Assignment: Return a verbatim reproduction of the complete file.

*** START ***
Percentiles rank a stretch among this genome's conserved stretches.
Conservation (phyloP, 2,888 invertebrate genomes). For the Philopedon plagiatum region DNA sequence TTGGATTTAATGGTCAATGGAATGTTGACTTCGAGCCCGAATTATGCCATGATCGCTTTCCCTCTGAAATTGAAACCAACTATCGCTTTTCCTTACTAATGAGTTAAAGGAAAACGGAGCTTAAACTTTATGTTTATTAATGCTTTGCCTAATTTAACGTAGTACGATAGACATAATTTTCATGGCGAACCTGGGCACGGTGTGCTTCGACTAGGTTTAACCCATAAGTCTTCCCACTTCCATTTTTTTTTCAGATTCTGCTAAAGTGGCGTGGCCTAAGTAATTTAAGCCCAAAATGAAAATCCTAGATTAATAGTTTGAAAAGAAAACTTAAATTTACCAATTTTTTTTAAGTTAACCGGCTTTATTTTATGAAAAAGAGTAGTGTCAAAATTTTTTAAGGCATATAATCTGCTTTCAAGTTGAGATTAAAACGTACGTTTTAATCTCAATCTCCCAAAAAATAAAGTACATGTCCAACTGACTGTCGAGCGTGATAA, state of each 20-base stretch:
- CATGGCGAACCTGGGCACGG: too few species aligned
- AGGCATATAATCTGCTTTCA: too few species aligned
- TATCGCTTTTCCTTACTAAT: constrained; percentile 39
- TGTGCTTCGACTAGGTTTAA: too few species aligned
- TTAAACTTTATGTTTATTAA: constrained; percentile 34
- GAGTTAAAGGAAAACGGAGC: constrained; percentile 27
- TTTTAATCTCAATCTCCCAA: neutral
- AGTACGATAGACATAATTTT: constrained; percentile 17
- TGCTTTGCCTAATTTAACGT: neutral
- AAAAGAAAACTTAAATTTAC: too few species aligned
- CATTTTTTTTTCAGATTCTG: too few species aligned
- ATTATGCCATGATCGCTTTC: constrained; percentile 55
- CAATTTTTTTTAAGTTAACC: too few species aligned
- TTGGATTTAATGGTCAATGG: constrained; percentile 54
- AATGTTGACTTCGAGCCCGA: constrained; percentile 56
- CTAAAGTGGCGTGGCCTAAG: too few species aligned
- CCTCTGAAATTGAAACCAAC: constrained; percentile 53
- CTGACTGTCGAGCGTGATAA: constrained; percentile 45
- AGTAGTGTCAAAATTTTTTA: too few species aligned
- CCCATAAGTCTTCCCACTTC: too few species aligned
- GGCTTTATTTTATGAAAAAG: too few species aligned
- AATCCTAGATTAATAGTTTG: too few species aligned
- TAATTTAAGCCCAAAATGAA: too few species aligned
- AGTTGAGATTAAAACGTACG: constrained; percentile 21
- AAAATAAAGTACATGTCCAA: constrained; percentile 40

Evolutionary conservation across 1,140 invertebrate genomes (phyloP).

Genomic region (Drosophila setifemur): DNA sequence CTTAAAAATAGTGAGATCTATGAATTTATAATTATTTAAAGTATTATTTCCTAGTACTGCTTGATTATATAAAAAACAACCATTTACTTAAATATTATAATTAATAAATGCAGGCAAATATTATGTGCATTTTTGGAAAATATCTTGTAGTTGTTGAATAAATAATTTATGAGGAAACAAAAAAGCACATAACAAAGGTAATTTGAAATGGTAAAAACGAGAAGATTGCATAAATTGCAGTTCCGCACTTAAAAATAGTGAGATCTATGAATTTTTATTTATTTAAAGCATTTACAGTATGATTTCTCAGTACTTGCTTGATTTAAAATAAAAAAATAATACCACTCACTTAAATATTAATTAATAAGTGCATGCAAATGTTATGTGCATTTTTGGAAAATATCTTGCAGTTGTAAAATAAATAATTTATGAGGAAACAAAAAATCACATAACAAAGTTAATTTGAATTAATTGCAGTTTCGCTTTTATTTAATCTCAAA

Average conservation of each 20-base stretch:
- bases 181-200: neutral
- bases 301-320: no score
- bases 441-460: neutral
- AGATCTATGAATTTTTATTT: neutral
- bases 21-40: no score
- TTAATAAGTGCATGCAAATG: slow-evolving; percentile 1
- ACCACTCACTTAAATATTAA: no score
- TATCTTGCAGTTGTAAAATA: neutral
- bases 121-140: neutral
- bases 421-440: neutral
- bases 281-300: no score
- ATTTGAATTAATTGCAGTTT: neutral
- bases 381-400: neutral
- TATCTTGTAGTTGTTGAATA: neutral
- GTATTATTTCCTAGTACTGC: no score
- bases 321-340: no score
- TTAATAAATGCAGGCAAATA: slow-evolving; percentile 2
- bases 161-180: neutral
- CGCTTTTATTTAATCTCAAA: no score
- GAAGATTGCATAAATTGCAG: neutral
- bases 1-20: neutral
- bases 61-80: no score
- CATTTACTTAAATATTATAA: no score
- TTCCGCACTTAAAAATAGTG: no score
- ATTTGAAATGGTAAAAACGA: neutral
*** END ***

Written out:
Percentiles rank a stretch among this genome's conserved stretches.
Conservation (phyloP, 2,888 invertebrate genomes). For the Philopedon plagiatum region DNA sequence TTGGATTTAATGGTCAATGGAATGTTGACTTCGAGCCCGAATTATGCCATGATCGCTTTCCCTCTGAAATTGAAACCAACTATCGCTTTTCCTTACTAATGAGTTAAAGGAAAACGGAGCTTAAACTTTATGTTTATTAATGCTTTGCCTAATTTAACGTAGTACGATAGACATAATTTTCATGGCGAACCTGGGCACGGTGTGCTTCGACTAGGTTTAACCCATAAGTCTTCCCACTTCCATTTTTTTTTCAGATTCTGCTAAAGTGGCGTGGCCTAAGTAATTTAAGCCCAAAATGAAAATCCTAGATTAATAGTTTGAAAAGAAAACTTAAATTTACCAATTTTTTTTAAGTTAACCGGCTTTATTTTATGAAAAAGAGTAGTGTCAAAATTTTTTAAGGCATATAATCTGCTTTCAAGTTGAGATTAAAACGTACGTTTTAATCTCAATCTCCCAAAAAATAAAGTACATGTCCAACTGACTGTCGAGCGTGATAA, state of each 20-base stretch:
- CATGGCGAACCTGGGCACGG: too few species aligned
- AGGCATATAATCTGCTTTCA: too few species aligned
- TATCGCTTTTCCTTACTAAT: constrained; percentile 39
- TGTGCTTCGACTAGGTTTAA: too few species aligned
- TTAAACTTTATGTTTATTAA: constrained; percentile 34
- GAGTTAAAGGAAAACGGAGC: constrained; percentile 27
- TTTTAATCTCAATCTCCCAA: neutral
- AGTACGATAGACATAATTTT: constrained; percentile 17
- TGCTTTGCCTAATTTAACGT: neutral
- AAAAGAAAACTTAAATTTAC: too few species aligned
- CATTTTTTTTTCAGATTCTG: too few species aligned
- ATTATGCCATGATCGCTTTC: constrained; percentile 55
- CAATTTTTTTTAAGTTAACC: too few species aligned
- TTGGATTTAATGGTCAATGG: constrained; percentile 54
- AATGTTGACTTCGAGCCCGA: constrained; percentile 56
- CTAAAGTGGCGTGGCCTAAG: too few species aligned
- CCTCTGAAATTGAAACCAAC: constrained; percentile 53
- CTGACTGTCGAGCGTGATAA: constrained; percentile 45
- AGTAGTGTCAAAATTTTTTA: too few species aligned
- CCCATAAGTCTTCCCACTTC: too few species aligned
- GGCTTTATTTTATGAAAAAG: too few species aligned
- AATCCTAGATTAATAGTTTG: too few species aligned
- TAATTTAAGCCCAAAATGAA: too few species aligned
- AGTTGAGATTAAAACGTACG: constrained; percentile 21
- AAAATAAAGTACATGTCCAA: constrained; percentile 40

Evolutionary conservation across 1,140 invertebrate genomes (phyloP).

Genomic region (Drosophila setifemur): DNA sequence CTTAAAAATAGTGAGATCTATGAATTTATAATTATTTAAAGTATTATTTCCTAGTACTGCTTGATTATATAAAAAACAACCATTTACTTAAATATTATAATTAATAAATGCAGGCAAATATTATGTGCATTTTTGGAAAATATCTTGTAGTTGTTGAATAAATAATTTATGAGGAAACAAAAAAGCACATAACAAAGGTAATTTGAAATGGTAAAAACGAGAAGATTGCATAAATTGCAGTTCCGCACTTAAAAATAGTGAGATCTATGAATTTTTATTTATTTAAAGCATTTACAGTATGATTTCTCAGTACTTGCTTGATTTAAAATAAAAAAATAATACCACTCACTTAAATATTAATTAATAAGTGCATGCAAATGTTATGTGCATTTTTGGAAAATATCTTGCAGTTGTAAAATAAATAATTTATGAGGAAACAAAAAATCACATAACAAAGTTAATTTGAATTAATTGCAGTTTCGCTTTTATTTAATCTCAAA

Average conservation of each 20-base stretch:
- bases 181-200: neutral
- bases 301-320: no score
- bases 441-460: neutral
- AGATCTATGAATTTTTATTT: neutral
- bases 21-40: no score
- TTAATAAGTGCATGCAAATG: slow-evolving; percentile 1
- ACCACTCACTTAAATATTAA: no score
- TATCTTGCAGTTGTAAAATA: neutral
- bases 121-140: neutral
- bases 421-440: neutral
- bases 281-300: no score
- ATTTGAATTAATTGCAGTTT: neutral
- bases 381-400: neutral
- TATCTTGTAGTTGTTGAATA: neutral
- GTATTATTTCCTAGTACTGC: no score
- bases 321-340: no score
- TTAATAAATGCAGGCAAATA: slow-evolving; percentile 2
- bases 161-180: neutral
- CGCTTTTATTTAATCTCAAA: no score
- GAAGATTGCATAAATTGCAG: neutral
- bases 1-20: neutral
- bases 61-80: no score
- CATTTACTTAAATATTATAA: no score
- TTCCGCACTTAAAAATAGTG: no score
- ATTTGAAATGGTAAAAACGA: neutral